Persons with dementia are often excluded from decision-making about programs that are meant for them because it’s falsely assumed they are incapable of communicating their experiences and are unable to make meaningful contributions to the discussion. That’s a serious problem because they are often in the best position to identify what issues are most pressing.
In fact, when persons with dementia are recognized for their abilities more than their limitations, whole new possibilities open up. Sometimes it may simply require us to find different ways of communicating (such as through arts-based approaches).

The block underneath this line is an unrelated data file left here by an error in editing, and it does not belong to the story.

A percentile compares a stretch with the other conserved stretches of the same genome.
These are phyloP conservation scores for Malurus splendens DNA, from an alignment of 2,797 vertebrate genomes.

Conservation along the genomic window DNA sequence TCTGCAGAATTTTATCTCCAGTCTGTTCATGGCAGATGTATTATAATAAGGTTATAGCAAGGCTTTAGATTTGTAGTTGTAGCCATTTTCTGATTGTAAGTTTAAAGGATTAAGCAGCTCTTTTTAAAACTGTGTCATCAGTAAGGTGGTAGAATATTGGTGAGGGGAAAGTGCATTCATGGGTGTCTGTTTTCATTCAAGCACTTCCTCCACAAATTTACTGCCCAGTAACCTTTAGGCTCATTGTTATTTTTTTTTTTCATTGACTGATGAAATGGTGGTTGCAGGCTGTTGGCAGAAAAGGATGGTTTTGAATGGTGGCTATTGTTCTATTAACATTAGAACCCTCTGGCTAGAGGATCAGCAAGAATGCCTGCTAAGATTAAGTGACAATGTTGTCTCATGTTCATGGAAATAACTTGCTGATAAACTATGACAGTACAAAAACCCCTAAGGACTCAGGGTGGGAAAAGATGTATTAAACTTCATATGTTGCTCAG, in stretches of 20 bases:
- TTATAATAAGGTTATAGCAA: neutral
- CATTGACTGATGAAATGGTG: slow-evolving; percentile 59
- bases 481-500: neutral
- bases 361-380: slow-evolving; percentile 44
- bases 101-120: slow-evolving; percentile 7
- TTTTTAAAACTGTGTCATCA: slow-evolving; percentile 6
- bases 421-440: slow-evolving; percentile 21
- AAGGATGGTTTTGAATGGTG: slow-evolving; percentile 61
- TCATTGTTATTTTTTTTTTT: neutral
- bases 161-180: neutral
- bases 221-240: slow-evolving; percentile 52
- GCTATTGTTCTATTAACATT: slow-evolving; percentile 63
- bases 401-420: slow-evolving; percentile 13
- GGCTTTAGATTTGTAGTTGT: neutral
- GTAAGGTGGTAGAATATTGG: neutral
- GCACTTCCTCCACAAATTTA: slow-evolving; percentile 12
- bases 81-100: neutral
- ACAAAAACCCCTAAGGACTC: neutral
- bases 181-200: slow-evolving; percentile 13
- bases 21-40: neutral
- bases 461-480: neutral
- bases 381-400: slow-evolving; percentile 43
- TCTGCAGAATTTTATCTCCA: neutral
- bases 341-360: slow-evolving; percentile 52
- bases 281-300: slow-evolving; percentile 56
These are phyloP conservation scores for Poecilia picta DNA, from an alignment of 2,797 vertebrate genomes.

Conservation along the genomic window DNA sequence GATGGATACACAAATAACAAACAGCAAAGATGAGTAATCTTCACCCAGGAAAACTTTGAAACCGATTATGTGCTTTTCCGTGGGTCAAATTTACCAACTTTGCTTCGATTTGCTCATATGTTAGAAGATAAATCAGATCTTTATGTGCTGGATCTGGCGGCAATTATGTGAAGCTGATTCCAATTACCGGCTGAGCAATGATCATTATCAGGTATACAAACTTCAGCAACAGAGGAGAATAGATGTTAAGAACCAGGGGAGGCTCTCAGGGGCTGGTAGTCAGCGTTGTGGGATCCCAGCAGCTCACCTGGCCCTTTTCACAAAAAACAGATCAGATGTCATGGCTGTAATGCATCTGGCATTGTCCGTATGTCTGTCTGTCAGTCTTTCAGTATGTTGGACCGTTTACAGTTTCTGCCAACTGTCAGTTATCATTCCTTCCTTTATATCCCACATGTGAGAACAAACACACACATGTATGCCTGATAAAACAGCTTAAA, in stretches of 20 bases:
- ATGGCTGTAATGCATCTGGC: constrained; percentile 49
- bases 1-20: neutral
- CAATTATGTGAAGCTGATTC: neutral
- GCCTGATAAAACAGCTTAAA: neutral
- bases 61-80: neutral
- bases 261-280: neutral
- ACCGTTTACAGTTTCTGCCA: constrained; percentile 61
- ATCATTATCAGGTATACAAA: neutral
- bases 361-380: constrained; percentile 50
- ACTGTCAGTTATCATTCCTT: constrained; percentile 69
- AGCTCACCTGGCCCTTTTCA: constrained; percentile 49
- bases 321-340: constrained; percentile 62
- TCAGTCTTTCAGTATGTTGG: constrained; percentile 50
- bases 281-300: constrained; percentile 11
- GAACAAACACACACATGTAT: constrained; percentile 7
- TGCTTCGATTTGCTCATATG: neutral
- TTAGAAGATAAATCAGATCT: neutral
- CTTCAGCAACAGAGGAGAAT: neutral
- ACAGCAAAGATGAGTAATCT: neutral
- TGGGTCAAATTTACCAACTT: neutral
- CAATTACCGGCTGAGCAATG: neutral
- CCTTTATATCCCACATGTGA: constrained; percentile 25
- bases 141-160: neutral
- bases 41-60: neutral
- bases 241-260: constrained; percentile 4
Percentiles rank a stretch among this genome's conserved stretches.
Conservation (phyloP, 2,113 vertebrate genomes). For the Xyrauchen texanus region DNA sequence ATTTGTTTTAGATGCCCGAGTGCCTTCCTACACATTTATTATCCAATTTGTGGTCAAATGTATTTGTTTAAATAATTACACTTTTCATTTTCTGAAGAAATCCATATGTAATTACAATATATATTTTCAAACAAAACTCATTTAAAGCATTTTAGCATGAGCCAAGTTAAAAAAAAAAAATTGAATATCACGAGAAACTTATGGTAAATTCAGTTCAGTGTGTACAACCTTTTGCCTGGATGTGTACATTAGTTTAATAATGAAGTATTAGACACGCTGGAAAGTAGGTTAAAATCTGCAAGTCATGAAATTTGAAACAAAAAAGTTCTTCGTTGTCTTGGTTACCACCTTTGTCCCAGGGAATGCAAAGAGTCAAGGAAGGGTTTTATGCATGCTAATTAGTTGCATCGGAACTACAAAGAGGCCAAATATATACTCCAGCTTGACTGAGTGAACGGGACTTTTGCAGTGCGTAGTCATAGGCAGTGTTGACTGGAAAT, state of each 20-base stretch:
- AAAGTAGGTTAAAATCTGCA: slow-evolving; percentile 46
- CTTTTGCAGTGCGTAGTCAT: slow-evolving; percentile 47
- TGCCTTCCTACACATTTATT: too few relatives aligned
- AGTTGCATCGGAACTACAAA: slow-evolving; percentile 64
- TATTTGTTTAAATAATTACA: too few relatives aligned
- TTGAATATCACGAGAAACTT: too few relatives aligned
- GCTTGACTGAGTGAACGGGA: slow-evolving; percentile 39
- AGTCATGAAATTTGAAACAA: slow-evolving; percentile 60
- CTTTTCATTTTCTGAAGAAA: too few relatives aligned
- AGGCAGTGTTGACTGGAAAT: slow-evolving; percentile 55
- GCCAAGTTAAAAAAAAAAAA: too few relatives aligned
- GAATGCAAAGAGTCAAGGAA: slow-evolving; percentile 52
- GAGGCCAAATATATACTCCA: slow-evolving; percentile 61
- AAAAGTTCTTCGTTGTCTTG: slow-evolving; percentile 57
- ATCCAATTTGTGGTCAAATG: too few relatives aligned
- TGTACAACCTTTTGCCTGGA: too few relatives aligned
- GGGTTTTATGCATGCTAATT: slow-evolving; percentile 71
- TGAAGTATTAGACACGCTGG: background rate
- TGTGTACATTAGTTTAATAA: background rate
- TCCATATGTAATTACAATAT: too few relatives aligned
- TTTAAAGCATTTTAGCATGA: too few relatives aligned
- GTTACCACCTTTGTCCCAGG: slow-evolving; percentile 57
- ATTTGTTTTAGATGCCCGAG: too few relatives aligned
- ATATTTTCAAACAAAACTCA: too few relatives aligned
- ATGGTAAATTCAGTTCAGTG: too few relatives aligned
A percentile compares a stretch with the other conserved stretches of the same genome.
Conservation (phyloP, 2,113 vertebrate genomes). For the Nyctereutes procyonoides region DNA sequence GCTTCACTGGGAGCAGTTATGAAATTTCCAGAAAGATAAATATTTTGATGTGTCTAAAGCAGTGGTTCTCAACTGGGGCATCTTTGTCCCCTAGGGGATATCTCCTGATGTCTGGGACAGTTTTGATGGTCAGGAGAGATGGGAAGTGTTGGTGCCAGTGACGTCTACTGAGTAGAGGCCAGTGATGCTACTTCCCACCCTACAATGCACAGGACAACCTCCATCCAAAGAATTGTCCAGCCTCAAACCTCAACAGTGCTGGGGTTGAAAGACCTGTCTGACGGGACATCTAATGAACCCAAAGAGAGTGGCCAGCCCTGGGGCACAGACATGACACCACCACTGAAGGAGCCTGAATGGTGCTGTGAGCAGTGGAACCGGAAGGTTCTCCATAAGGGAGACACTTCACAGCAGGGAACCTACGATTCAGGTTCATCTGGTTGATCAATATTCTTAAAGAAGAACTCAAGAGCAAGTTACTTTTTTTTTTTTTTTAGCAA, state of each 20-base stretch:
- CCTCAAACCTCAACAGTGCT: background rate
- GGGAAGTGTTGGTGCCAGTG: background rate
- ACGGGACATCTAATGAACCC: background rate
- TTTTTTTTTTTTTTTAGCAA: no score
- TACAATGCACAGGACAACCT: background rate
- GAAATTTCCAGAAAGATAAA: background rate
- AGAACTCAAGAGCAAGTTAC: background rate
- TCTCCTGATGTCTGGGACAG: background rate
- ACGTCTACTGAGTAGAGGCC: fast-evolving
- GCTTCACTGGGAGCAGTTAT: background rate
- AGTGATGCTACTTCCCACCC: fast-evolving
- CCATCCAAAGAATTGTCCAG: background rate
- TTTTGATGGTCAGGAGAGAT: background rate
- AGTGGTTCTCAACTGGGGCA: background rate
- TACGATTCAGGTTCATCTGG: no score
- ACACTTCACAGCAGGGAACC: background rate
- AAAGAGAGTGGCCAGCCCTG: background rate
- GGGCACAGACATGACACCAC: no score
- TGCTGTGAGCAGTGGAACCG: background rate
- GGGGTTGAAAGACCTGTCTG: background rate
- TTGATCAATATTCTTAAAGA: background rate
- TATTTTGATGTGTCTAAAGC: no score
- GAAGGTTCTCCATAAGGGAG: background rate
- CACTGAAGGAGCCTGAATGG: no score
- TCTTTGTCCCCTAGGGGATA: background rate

The following video from the Murray Alzheimer Research and Education Program describes the importance and value of including persons with dementia in the culture change process:
Dupuis, S.L., McAiney, C.A., Fortune, D. B., Ploeg, J., & de Witt, L. (2014). Theoretical foundations guiding culture change: The work of the Partnerships in Dementia Care Alliance. Dementia Online First, January 13, 2014. Available from Sage Journals Online